Three: A Winning Mix
“It doesn’t matter if you have workshops and a process if you don’t have people.”
Yes, all those processes, and scales, and words are very nice, but it’s impossible to have discussions about different perspectives, or create provocative work, if every face in a room looks the same, acts the same, and has the same (or, you know, similar) experiences.
Essentially, a “winning mix” is a mix of people on your creative team who reflect what the world looks like at large, instead of a mix of people who all look like they’re the same character in a video game wearing different outfits.
Here, Harris recounted the story of Susan Credle, Swati Bhattacharya, and the “#NoConditionsApply” campaign, a campaign for The Times of India that rallied against gender discrimination and invited all women to participate in a celebration of womanhood, Sindoor Khela, which was typically only reserved for married women.
Additionally, Harris also shared the “Go Back to Africa” campaign for Black and Abroad, a campaign that reclaimed the racist jeer “Go Back to Africa” into a slogan that encouraged young Black travelers to plan trips to Africa.
Both campaigns were provocative, especially in the case of the “Go Back to Africa” campaign definitely had the opportunity to be much more “damaging” than “provocative.”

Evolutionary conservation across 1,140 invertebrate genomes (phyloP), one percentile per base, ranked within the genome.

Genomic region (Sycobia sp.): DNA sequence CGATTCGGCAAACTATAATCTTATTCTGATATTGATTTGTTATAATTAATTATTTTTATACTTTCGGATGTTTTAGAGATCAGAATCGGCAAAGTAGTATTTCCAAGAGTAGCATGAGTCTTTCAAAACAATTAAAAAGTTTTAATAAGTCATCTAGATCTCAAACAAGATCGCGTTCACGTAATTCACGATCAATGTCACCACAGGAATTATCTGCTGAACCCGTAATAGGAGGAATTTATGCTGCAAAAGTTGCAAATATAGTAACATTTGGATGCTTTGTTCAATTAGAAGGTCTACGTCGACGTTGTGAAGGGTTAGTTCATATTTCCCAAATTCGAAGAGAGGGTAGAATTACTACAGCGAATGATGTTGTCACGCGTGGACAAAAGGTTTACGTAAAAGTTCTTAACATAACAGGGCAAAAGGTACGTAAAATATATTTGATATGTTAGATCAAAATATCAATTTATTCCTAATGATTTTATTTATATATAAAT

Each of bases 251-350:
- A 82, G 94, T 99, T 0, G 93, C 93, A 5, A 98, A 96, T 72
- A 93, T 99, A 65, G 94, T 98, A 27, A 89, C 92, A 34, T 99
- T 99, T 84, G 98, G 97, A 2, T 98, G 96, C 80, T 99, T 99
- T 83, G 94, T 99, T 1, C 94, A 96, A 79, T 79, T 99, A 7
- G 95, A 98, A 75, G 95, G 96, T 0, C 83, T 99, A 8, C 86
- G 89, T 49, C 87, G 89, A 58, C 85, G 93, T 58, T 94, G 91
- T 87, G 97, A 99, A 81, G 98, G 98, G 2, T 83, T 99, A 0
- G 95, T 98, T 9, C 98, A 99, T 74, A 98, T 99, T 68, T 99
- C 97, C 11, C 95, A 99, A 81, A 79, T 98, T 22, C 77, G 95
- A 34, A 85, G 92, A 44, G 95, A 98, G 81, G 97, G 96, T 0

Yet, because both teams had the “winning mix” of people—a mix that included someone with specific perspective—a single mother living in India and a young Black creative, respectively, these campaigns avoided the pitfalls that would’ve made them damaging, and instead made them award-winning.
Simply put, the difference between a provocative award-winning ad, and a controversial, damaging one is a little perspective, a little empathy, and a lot of willingness to learn and try again.
And in order to successfully walk that line, the advertising industry needs to work on itself, not only in order to hire that diverse talent that creates “the winning mix,” but also to keep that talent, so those “winning mixes” can continue to have the hard discussions that make our work, and by proxy, our industry, better.
(And, I’m not going to lie, this whole speech made me pretty excited to start my own tenure at FCB. See you soon Chicago!)